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Compassionate Leadership: A new approach to hazing prevention for athletes

Joining a sports team in college or in high school can be both rewarding and challenging. Many teams have wonderful traditions and initiation rituals to build camaraderie and team cohesion. Unfortunately, others have very unhealthy hazing rituals that can be a major risk to the emotional, physical, and mental well-being of team members, impacting their team performance and overall health.


A national study conducted by the University of Maine revealed that 74% of students involved in college varsity athletics experience hazing, but only 5% report being hazed.


There are many barriers that prevent student athletes from reporting harmful behaviors in their new team. Athletes may fear losing the scholarships that allow them to attend a prestigious university. Other times, they don’t want to risk losing the chance to participate in an activity they have trained for throughout their life.  Sometimes, they may not realize that the harmful rituals they are experiencing are actually hazing.

Hazing is defined by as any activity expected of someone joining or participating in a group that humiliates, degrades, abuses, or endangers them, regardless of a person’s willingness to participate.

Recently, high-profile hazing incidents in college and high school sports teams have been headline news. Teams have been under scrutiny because of their horrifying initiation practices. Lifting the veil of secrecy that surrounds hazing on college sports teams offers the only way to create a better future.

It is crucial for colleges, athletic teams, and coaches to create open and healthy environment where new athletes feel safe. There are many steps that we can all encourage to make this a reality.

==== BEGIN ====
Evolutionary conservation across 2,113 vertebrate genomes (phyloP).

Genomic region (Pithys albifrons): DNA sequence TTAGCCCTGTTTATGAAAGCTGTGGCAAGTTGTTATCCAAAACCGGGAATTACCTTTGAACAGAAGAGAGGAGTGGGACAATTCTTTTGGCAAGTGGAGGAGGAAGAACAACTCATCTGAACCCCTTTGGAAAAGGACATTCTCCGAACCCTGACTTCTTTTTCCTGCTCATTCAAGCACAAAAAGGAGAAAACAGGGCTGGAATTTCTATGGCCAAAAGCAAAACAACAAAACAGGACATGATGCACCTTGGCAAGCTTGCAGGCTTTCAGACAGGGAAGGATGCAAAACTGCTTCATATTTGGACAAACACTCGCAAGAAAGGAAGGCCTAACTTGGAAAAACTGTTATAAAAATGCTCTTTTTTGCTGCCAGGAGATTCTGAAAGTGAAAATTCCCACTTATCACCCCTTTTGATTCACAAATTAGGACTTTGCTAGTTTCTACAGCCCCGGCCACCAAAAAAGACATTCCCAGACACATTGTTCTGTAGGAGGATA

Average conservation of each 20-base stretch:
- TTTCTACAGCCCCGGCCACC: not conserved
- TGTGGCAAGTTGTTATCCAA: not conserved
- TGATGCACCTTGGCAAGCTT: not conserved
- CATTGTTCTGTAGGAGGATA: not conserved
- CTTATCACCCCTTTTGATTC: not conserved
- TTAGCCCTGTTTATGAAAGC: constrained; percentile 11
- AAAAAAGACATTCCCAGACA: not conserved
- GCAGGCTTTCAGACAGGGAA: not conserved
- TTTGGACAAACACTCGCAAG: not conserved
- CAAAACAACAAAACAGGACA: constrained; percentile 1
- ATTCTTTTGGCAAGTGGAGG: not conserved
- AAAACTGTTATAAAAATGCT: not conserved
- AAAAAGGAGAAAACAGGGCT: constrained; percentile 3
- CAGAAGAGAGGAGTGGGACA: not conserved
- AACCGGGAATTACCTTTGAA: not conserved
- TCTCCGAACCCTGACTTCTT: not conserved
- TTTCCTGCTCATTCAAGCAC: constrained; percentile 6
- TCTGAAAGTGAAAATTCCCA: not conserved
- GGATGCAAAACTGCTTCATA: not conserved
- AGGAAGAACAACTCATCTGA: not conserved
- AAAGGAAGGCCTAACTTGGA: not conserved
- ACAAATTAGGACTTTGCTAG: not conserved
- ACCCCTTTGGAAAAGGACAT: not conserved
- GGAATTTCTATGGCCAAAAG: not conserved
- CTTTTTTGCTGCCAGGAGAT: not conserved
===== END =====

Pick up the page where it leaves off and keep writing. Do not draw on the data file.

• Colleges must create a safe way for athletes to report inappropriate behavior without endangering their scholarships or team membership.

  • In our families, teams and communities, we must start a conversation about hazing and what team initiation practices are and aren’t appropriate. It is important for athletes to know what hazing looks like, so they can decide when and how to act.

  • Young athletes must be encouraged to practice compassion for themselves and be mindful about their own boundaries before heading to college.

  • Athletes can register for the ATLF compassionate leadership program for athletes as a new approach on hazing prevention.

Hazing cannot exist in a team led by compassionate leaders. Compassionate leaders create a positive, safe, and unique team culture where every teammate is heard, valued and respected. This leads to stronger, more inclusive groups and long-lasting relationship with our teammates as well as improving team performance.


Embracing Self-Compassion for Mothers

As mothers, we can often be our own harshest critics. Yet, the journey to compassionate leadership grows from the seeds of self-compassion.

Join us on March 11, 2024 at 7:00pm for an online conversation about self-compassion for mothers. Discover ways to listen to your own needs, build healthy boundaries, and utilize mistakes as energy to grow.

For a suggested donation of $20, we will discuss new ways to embrace and practice self-compassion, in the company of like-minded mothers. All donations will benefit the Antonio Tsialas Leadership Foundation training and scholarships.

Click the link in our story and join today!


Empowering athletes through

compassionate leadership

In February, we presented Compassionate Leadership for Athletes as a new approach for hazing prevention at the APPLE Athletics event in Orlando. Attendees learned about the ATLF CLEARING model and practiced compassionate leadership by applying the model to a challenging situation in their teams. Attendees were able to transform harmful behaviors and situations into positive environments that improve team performance and athletes’ well-being. A special thank you to Jill Maurer and Susan Bruce at the Gordie Center for inviting us to be part of this amazing program, to Joe Glyek for creating this program and to the entire APPLE team for spreading so much LOVE and COMPASSION!!


Join us online for a compassionate conversation about Hazing and its Legal Impact at 7pm on Wednesday, April 10, 2024. Hosted by The Antonio Tsialas Leadership Foundation, Inc. and Stewart Tilghman Fox Bianchi & Cain, P.A., we will discuss the legal impact of hazing as well as hazing prevention and our mission to make the college experience safer, more supportive, and more compassionate. The event is free, but space is limited. Please register by following the link below:


For more information, please visit

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